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A most humble memorial

I put my visit off. It was on my list but like the Georgia Aquarium, never an urgent priority. More than a week had passed since my arrival when one morning I decided to leave my apartment block on Auburn Avenue, and head towards the Center, which was about ten blocks down the road. Auburn Avenue is a special place, full of atmosphere and history – opposite my block was the Royal Peacock Theater, a nightspot that had been going since 1937 (on the playbill anyone you ay care to mention, from Ray Charles to Marvin Gay to Aretha Franklin and Gladys Knight), the Silver Moon barber shop, which announced itself as Atlanta’s oldest black owned business (established 1904), Big Bethel church, which has the legend JESUS SAVES in large blue capitals affixed to its spire, and two murals the size of the house. One is a quote by King: “In the End, we will remember not the words of our enemies, but the silence of our friends”. The other giant mural depicts a quote by one of King’s lieutenants, John Lewis. “Get in and stay in the streets of every city, every village and every hamlet of this nation until true freedom comes, until the revolution is complete”. And most importantly of all, this is the street where Martin Luther King was born, where he grew up, and where he served his congregation as a minister.

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“Dr King’s plan of action in the Deep South”

I followed the road, which lay peacefully in the sun, past the boarded-up Thelma’s Rib Shack, past Ebenezer, King’s old church, until I reached the Center, which resembled a public library in a provincial town. As I entered, I saw the courtyard with its plain water feature and the Walk of Peace, a prefab esplanade whose greatest luxury was the protection it afforded from the sun.

Inside, there was a monumental plaque with a quote by Coretta Scott King, complete with a portrait of King’s widow, who survived him for 38 years. If I had considered Coretta as a counterpart to Jackie O – a tragic but apolitical widow – the exhibits on display taught me different. Coretta was a campaigner in her own right, with strongly-held convictions. Above all, like her husband, she preached a gospel of love.

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Coretta Scott King was a campaigner in her own right

Among the contemporary artwork on the wall, commemorating slavery and condemning its continuation by another name, the exhibits are displayed in plain cases. There’s no Tiffany-style presentation for King’s Nobel Peace Prize medal – it may have pride of place in the modest entrance hall, but the packaging is simple. On the first floor, there’s a room dedicated to Rosa Parks, whose one-woman campaign of civil disobedience preceded that of King. Contemporary clippings of Parks’ court appearances make for fascinating reading: the tone of the newspaper is more factual and detached than I expected. A German mother walks in with her two young children and explains to them what Parks’ campaign was about. It’s touching she made the journey, and how she tries to explain racism in a way a child can understand without making it sound too scary or too sad.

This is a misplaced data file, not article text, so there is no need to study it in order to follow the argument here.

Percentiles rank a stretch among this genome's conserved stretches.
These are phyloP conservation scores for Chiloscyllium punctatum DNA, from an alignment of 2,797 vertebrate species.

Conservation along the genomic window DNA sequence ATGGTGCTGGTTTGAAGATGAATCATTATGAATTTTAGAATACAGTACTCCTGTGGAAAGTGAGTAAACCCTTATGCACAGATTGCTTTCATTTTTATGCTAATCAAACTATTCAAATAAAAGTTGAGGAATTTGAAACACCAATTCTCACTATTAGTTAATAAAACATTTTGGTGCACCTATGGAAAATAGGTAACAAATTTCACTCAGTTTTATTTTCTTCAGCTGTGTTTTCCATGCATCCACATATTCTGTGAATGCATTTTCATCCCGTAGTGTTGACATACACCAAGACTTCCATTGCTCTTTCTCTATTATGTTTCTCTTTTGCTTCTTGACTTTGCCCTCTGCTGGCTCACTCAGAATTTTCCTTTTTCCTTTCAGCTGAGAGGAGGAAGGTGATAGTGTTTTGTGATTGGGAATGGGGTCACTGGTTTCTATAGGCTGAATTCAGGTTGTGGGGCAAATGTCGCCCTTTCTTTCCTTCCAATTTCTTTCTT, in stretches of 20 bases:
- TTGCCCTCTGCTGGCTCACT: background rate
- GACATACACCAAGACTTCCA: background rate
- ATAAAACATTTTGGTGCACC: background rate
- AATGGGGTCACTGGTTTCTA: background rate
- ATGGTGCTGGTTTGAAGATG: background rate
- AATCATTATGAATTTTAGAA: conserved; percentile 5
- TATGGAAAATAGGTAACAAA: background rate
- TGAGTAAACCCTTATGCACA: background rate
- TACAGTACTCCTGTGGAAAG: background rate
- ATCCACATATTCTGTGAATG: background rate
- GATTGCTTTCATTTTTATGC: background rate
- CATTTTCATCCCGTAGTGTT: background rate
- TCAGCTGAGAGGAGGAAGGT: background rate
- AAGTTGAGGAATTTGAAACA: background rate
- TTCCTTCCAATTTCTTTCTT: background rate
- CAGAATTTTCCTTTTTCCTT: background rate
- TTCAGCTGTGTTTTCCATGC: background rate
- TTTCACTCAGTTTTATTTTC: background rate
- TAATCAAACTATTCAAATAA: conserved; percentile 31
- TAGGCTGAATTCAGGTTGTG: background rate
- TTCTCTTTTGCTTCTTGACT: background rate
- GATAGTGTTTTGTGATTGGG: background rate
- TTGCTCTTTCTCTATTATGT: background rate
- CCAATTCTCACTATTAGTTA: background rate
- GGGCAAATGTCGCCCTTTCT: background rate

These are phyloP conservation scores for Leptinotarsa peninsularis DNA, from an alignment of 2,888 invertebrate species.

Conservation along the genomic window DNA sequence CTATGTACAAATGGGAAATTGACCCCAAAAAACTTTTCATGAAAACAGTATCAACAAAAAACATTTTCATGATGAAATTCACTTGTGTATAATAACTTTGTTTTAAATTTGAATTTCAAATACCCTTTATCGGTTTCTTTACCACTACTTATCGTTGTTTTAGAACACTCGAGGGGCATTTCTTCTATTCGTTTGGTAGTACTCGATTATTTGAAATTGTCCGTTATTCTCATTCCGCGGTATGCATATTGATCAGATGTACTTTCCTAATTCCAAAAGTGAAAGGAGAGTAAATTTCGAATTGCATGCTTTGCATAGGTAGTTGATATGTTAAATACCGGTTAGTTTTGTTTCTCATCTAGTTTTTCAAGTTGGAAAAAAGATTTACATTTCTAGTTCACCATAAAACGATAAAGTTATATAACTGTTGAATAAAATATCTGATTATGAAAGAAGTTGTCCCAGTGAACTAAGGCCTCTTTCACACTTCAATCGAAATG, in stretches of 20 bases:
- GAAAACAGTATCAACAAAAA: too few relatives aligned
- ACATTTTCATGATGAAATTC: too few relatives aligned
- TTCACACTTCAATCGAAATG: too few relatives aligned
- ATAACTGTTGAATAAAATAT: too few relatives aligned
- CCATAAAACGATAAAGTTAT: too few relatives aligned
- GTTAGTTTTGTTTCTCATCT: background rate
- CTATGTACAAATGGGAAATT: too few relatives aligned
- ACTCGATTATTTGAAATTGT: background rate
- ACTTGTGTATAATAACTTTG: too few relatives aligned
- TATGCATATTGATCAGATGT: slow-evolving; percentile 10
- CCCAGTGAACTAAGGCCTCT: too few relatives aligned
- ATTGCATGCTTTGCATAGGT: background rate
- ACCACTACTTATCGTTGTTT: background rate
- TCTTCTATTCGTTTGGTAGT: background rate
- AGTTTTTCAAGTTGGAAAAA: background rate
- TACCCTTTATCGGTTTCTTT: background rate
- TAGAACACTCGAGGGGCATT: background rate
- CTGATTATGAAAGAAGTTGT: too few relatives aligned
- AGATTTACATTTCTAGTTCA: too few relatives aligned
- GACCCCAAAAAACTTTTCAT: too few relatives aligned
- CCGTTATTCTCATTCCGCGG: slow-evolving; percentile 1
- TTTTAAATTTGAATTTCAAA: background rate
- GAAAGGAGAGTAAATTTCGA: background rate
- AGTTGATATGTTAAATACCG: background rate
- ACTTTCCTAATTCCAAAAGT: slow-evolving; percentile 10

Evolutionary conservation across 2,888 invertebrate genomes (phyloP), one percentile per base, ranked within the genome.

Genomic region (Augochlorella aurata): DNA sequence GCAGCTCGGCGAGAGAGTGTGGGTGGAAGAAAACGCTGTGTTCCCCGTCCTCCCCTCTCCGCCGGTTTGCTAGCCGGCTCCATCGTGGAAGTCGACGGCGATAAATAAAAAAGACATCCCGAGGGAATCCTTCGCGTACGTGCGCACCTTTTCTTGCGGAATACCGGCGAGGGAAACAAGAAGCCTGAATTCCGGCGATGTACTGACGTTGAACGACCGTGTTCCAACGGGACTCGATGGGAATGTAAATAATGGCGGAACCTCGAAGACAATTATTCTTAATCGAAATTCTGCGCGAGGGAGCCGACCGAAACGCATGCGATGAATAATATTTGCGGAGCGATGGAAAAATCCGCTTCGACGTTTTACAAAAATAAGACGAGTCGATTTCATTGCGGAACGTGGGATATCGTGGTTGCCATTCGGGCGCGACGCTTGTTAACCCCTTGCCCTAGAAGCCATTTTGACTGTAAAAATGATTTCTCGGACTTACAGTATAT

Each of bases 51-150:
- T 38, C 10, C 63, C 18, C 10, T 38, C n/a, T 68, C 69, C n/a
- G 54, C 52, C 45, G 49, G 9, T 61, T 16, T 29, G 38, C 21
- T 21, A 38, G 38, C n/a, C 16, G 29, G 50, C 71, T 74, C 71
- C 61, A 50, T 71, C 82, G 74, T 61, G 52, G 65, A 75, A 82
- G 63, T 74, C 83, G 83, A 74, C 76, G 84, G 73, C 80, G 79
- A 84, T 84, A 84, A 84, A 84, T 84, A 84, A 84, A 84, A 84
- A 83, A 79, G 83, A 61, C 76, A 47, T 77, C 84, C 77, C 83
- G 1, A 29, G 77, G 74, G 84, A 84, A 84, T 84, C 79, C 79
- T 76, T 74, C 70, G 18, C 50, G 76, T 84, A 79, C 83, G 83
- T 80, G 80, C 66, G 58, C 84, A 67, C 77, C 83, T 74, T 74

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Travelling light: Martin Luther King’s suitcase. To the right, the key to the room on whose balcony King was shot.

There’s a room dedicated to Gandhi, whose teachings King studied and applied. And perhaps most touching of all, there’s King’s travel suitcase, not much larger than an airplane tray and neatly packed with the bare necessities. Beside it is the key to the Memphis hotel room on whose balcony he was shot. The year was 1968. King had achieved his first objective; to smash all the legal structures that held segregation in place. Considering where to go from there, he was thinking about economic rights, economic equality. A bullet ended that.

In the courtyard, King’s voice comes tiny from an outdoor speaker. Sitting at one of the concrete tables and looking to his tomb, the words are chilling.

“Well, I don’t know what will happen now. We’ve got some difficult days ahead. But it really doesn’t matter with me now, because I’ve been to the mountaintop. And I don’t mind. Like anybody, I would like to live – a long life; longevity has its place. But I’m not concerned about that now. I just want to do God’s will. And He’s allowed me to go up to the mountain. And I’ve looked over. And I’ve seen the Promised Land. I may not get there with you. But I want you to know tonight, that we, as a people, will get to the Promised Land. So I’m happy, tonight. I’m not worried about anything. I’m not fearing any man. Mine eyes have seen the glory of the coming of the Lord.”

The following day, King was shot in the face.

Now the man’s body lies but a few yards away, next to that of his wife, in a simple tomb surrounded by pale blue swimming pool water.

Humble in appearances but forceful in spirit, there could be no better memorial to the couple.